Poll question number one, we've got five choices. Do you think China's COVID reopening is a big deal? Okay, choice A, yes, it is one of the top bullish portents for economic activity in 2023. B, yes, but I worry that it won't be as bold as many expect. Okay. C, I'm wishy-washy. We always like to give everybody that choice too, because tough stuff here. D, no, China has a property bubble unwind to contend with. And E, no, this is investors grasping for something positive in a tough global economy.

Okay, so go ahead and answer that so we can ruminate on how wrong you were in answering and we'll see what everybody came up with. What do you think Nitesh? There's three or 400 people on this call. What do you think they're going to answer?

Nitesh Shah:
My personal view is number one. It's one of the most bullish things, especially in my corner of the world looking at commodities. And we've all collectively written a piece of the Global Edge on this topic, on how the China reopening affects various asset classes. Got that chapter there on China. And it's clear to see, if you want to throw a picture up, slot page number 13, China is the largest consumer of almost every major commodity out there.

So we've gone through several years of a recovery in post COVID for most of the world. 2021, 2022 was a recovery period for most of the world, but that was all in the absence of China being a participant. China was still in zero COVID policies around then. Now, China is opened up. It will have an outsized impact on commodity markets. So it is huge. And just going, thinking about what's happened already in 2021, 2022, even the absence of China, biggest drivers of inflation during those years was commodity prices. Food, energy prices were very, very strong in those years, partly due to the war in Ukraine.

But imagine adding that third factor into that, the China reopening. That's just going to exacerbate some of the frictions already in there. So when it comes to economic activity and the activities that are pushing prices higher, I think China is going to be extremely important.

Now, China's played a role in recoveries in the past. If you look at the Asia crisis, 1998, '99, China was the white horse coming in, pushing the Asian economy out of that period. The great financial crisis, 2008, a lot of people say, well, effective loads of QE and...of QE. Arguably, China, with its outsized spending program, probably did more than any of those central banks.

I think in 2023, China's reopening maybe not as big as any of those. It's got a real estate hangover to deal with, which will hold things back and also the rest of the world is not growing as fast, so it's not consuming as much Chinese goods. But I do think that the reopening and the stimulus that's coming out of China will be very meaningful. So that's my position.

It'll be interesting to see where the rest of the audience are thinking. But I think China has repercussions beyond commodities and it'll be good to hear what are you thinking about how China's reopening is impacting things on the ground in the US?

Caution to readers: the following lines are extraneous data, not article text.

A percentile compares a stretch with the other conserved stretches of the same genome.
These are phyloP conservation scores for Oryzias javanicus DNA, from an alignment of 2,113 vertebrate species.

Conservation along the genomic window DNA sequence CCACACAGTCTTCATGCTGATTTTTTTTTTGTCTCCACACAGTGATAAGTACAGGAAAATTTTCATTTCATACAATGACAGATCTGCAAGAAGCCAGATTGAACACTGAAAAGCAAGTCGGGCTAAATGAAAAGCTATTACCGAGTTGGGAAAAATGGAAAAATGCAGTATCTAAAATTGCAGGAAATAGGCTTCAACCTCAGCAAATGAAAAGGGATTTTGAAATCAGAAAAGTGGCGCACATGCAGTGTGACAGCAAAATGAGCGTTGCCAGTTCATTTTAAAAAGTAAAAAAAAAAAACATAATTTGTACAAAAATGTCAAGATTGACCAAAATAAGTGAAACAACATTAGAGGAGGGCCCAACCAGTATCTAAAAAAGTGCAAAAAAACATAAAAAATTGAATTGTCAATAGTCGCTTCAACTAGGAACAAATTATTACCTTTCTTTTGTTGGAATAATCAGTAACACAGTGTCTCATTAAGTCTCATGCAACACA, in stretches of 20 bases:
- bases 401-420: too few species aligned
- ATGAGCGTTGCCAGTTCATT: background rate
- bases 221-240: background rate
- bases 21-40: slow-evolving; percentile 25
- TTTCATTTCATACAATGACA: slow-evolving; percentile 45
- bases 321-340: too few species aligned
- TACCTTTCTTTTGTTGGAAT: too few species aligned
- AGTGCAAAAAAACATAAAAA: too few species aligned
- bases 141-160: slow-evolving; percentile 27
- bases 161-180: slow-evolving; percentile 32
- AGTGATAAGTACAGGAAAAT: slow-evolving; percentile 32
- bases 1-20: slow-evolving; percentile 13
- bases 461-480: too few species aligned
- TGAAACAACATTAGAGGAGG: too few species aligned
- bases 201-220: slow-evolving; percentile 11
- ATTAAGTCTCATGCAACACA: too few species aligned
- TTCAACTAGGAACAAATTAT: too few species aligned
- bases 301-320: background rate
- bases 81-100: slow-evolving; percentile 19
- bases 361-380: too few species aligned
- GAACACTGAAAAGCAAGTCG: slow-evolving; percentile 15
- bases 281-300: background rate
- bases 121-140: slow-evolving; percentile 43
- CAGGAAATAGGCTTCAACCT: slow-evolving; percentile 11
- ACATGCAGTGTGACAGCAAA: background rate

Jeff Weniger:
Okay, let's have Aneeka go ahead and respond to poll question number one.

Aneeka Gupta:

It looks really interesting. It looks like 51% of the audience believe that yes, it is going to be quite an important reopening deal, but it won't be as bold as many expect. And I think that that just tells us the China reopening story is the big swing factor, which is why we identified it as the core part of this piece in Global Edge.

Jeff Weniger:
What's your answer, Aneeka? Mine is, I'm wishy-washy. That's my answer. I'm wishy-washy.

Aneeka Gupta:

So you're basically with the consensus that we're seeing. I actually am tilted more in line with the 29% of the audience, which believes that it is the top bullish portent for economic activity. We've already seen that rebound take place just in one month. And as we've seen economic data so far coming out of China has been quite positive, be it in total social financing, the PMI data, the downward trend in actual COVID cases, which is the most important sign everyone is looking for, even travel data is looking a lot more positive coming out of the Lunar New Year.

So I think these are good signs. I think it's going to be volatile. There's no denying that. But it's going to be an important factor for the economy this year.

Kevin Flanagan:
I think it would've been interesting, I don't think we can do it, but just to throw it out there to see if you could have broken down the answers from our US versus our global audience, that I think you would see different responses for sure.

I would argue right now that here in the US, that probably most investors are not focusing on the China reopening. Jeff, to what you mentioned before, they're looking at hotter, little bit hotter than expected inflation reports. That was not envisioned. I think the investment community here in the US, once we started seeing that peak in CPI PPI, was thinking that's just going to continue. And you find out it's not always a one-way street. And that the focus being, yes, we're going to go into some kind of a recession and the Fed's going to make a policy mistake, it's going to have to cut rates sooner rather than later. And China was somewhere in the background as an issue.

And I would say, correct me if I'm wrong, you three with me on this call here, is that I think once you get out of the US and you go on the other side of the Atlantic or the other side of the Pacific, I'm thinking it's more of a topic that investors or advisors are considering or talking about, that here in the US we're being a little bit more insular, which is interesting because this is something that can all of a sudden come back into play.